Earth's background free oscillations were reported recently by Nawa et al. (1998). They observed the excitation of the peaks of fundamental spheroidal modes on superconducting gravimeter data in the frequency range between 0.3 to 5 mHz even during periods of no significant earthquakes. Numerous observations and studies strongly suggest that this phenomenon is real and the coupling of the solid earth with the atmosphere/ocean system is likely involved in source mechanism (Suda, et al., 1998; Tanimoto et al., 1998; Kobayashi and Nishida, 1998; Ekström, 2001). However, the spatial distribution of the sources remains unknown. Previous studies use stacking of power spectral density and correlating multi-orbit surface waves but provide no spatial resolution of the sources. To locate the sources and better understand the source, an array-based method, a modification of the autogram method (Ekström, 2001), can be a useful tool.
There are two basic assumptions of an array-based method: one is that we can approximately map a long-period surface wave field recorded at given station onto any reference point with same back azimuth by introducing some parameters obtained from the spherically symmetric reference earth model (e.g. PREM). We also assume that the surface wave energy propagates as a plane wave if the source is far from the array (Figure 31.1).
We use vertical component recordings at BDSN array. Instrument response is removed and band-pass filter (100-500 sec) is applied. We first map the surface wave field at a given station onto a reference point which is inside the array. The mapping is performed by deconvolving transfer function , which represents the propagation effects of surface wave between a given station and reference point. The second step is to break up the deconvolved records into successive time intervals with duration of 500 sec and lagged by 100 sec. The records in each time interval are divided into two subsets, "far" and "near" stations, with respect to the chosen back azimuth. We then stack the records in each subset and each time interval separately. The final step is to compare these two stacked records corresponding to "far" and "near" stations by calculating variance reduction. The above processes are repeated for all possible back azimuths. Final output of the given process is variance reduction as a function of time and back azimuth. Our preliminary results for several known teleseismic events show that the lower threshold of detection can be down to 5.5. And we can get a rough estimate of back azimuth for the source and arrival time of surface wave energy. To locate the sources of the long period surface wave energy, we need other dense arrays, such as arrays in Japan and Germany. Three different estimates of back azimuths and absolute arrival times will better constrain the source location.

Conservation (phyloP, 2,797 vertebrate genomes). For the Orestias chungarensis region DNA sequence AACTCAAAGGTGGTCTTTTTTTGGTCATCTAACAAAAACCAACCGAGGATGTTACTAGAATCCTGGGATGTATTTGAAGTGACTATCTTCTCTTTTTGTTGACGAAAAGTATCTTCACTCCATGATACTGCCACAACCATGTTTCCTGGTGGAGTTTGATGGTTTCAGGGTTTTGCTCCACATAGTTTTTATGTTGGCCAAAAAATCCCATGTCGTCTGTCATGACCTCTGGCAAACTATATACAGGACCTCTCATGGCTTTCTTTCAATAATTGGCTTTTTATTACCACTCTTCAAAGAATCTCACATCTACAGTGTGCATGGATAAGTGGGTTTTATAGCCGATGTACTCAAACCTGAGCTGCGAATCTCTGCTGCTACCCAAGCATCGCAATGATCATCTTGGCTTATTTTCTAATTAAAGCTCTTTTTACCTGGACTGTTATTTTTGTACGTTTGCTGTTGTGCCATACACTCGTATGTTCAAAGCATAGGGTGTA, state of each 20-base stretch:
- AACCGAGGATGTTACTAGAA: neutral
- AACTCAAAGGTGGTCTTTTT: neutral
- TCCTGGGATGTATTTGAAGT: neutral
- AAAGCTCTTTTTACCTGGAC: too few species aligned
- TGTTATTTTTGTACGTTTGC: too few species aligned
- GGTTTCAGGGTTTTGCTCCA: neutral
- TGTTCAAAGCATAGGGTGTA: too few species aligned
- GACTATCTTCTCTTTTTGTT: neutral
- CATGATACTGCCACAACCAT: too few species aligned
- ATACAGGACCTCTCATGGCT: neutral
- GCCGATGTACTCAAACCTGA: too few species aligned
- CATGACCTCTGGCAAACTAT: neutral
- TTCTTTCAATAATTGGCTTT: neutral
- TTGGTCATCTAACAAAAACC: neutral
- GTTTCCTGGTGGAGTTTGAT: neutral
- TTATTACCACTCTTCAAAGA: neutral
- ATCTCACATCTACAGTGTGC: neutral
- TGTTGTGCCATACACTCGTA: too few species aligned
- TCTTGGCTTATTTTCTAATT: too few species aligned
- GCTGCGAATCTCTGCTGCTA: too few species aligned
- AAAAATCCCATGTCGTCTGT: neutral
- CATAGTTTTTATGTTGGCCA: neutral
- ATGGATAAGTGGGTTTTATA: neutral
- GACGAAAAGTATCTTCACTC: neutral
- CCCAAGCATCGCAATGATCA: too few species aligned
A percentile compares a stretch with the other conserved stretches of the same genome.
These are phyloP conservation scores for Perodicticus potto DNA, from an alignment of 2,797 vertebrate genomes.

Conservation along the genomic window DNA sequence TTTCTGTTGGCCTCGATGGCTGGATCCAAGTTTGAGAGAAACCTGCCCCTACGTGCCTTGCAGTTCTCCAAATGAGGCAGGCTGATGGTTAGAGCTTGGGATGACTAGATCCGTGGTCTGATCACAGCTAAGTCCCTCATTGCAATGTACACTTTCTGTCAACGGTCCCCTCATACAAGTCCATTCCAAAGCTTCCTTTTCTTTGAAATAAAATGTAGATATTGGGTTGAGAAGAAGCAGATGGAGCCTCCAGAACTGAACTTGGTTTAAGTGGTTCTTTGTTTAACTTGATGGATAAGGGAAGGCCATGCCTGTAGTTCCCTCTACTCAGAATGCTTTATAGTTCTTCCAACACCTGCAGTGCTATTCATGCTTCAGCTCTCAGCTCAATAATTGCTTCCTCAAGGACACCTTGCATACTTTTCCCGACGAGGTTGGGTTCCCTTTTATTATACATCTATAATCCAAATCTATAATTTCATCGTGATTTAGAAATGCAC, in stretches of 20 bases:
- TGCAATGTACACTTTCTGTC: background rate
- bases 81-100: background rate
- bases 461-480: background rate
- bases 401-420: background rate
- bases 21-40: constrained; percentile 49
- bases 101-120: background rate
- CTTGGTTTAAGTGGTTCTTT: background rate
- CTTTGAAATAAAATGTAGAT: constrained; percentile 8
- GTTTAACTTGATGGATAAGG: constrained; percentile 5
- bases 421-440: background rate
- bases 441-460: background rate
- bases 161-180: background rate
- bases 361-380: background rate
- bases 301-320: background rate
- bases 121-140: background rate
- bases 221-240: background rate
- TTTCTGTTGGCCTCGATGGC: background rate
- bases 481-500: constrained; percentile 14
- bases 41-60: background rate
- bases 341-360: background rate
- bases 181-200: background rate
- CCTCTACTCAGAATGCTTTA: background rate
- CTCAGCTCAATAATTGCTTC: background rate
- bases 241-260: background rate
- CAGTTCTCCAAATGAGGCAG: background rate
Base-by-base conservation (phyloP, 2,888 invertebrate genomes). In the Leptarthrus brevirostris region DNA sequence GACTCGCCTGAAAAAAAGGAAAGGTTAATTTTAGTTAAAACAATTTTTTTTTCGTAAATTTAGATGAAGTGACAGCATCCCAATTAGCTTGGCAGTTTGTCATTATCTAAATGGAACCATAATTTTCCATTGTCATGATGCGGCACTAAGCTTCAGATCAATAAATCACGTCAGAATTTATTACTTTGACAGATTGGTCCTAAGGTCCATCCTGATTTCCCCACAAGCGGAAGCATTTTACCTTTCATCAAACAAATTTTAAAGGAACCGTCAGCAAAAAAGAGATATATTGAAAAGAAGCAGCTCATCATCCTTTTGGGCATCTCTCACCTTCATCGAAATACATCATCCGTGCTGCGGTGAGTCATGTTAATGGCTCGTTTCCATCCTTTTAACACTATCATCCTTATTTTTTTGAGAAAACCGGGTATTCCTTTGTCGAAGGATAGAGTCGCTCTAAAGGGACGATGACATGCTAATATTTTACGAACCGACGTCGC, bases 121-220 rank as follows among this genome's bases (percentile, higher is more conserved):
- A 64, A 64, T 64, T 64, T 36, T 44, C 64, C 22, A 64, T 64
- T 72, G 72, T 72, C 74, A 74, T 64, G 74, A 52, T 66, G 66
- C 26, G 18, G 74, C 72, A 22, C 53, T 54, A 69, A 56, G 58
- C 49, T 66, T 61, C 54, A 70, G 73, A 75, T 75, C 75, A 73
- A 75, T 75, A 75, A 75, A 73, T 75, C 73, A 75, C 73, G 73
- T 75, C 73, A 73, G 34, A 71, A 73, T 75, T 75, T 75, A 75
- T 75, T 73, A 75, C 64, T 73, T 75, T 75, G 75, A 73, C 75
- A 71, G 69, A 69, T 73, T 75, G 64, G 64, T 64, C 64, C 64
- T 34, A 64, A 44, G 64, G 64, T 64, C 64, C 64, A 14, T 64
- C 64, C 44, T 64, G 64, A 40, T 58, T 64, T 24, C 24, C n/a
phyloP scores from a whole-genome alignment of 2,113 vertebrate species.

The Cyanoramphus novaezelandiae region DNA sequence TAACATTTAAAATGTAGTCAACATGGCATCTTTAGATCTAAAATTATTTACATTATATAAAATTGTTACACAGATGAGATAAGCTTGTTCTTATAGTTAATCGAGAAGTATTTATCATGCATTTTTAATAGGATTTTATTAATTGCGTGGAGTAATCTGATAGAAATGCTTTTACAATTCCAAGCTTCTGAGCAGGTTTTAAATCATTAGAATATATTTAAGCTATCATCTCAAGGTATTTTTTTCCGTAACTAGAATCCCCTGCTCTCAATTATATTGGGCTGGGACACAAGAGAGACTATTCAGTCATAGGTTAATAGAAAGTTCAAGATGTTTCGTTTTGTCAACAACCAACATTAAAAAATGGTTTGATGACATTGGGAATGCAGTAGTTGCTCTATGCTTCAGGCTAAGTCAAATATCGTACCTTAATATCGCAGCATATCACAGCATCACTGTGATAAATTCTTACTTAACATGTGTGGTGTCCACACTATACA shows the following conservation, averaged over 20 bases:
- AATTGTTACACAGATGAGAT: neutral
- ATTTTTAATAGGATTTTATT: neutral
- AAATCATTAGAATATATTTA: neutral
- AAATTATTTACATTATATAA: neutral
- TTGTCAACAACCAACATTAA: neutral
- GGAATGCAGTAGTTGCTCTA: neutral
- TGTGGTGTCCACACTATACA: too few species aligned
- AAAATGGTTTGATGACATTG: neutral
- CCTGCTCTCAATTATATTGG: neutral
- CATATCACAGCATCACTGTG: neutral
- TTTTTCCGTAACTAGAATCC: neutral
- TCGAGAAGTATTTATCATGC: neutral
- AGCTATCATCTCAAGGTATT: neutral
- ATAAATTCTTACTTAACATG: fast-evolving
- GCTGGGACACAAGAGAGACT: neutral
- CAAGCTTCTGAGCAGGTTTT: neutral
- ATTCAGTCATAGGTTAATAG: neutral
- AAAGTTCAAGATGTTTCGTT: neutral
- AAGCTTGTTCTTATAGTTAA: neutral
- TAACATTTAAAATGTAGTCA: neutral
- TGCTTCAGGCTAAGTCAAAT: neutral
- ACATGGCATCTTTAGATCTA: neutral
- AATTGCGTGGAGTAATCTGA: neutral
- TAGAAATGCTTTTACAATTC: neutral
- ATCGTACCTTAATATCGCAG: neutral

Scanning available records from the past 5 years to search for the sources of long period surface wave energy not related to known events is further direction of this work.
The current goal of this work is to estimate the spatial distribution of the sources of background free oscillations. As we mentioned before, our preliminary result shows that the detection limit of this method is at least 5.5 (Figure 31.2). This magnitude is less than the documented level of equivalent magnitudes of excitation of background free oscillation, which are 6.0 or 5.75 based on different approaches (Tanimoto and Um, 1999; Ekström, 2001). It implies that we can detect the long period surface wave energy when only one localized source produces equivalent moment.
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Kobayashi, N., and K. Nishida, Continuous excitation of planetary free oscillations by atmospheric disturbances, Nature, 395, 357-360, 1998.
Nawa, K., N. Suda, Y. Fukao, T. Sato, Y. Aoyama, and K. Shibuya, Incessant excitation of the Earth's free oscillations, Earth Planets Space, 50, 3-8, 1998.
Nishida, K. and N. Kobayashi, Statistical features of Earth's continuous free oscillations, J. Geophys. Res., 104, 28741-28750, 1999.
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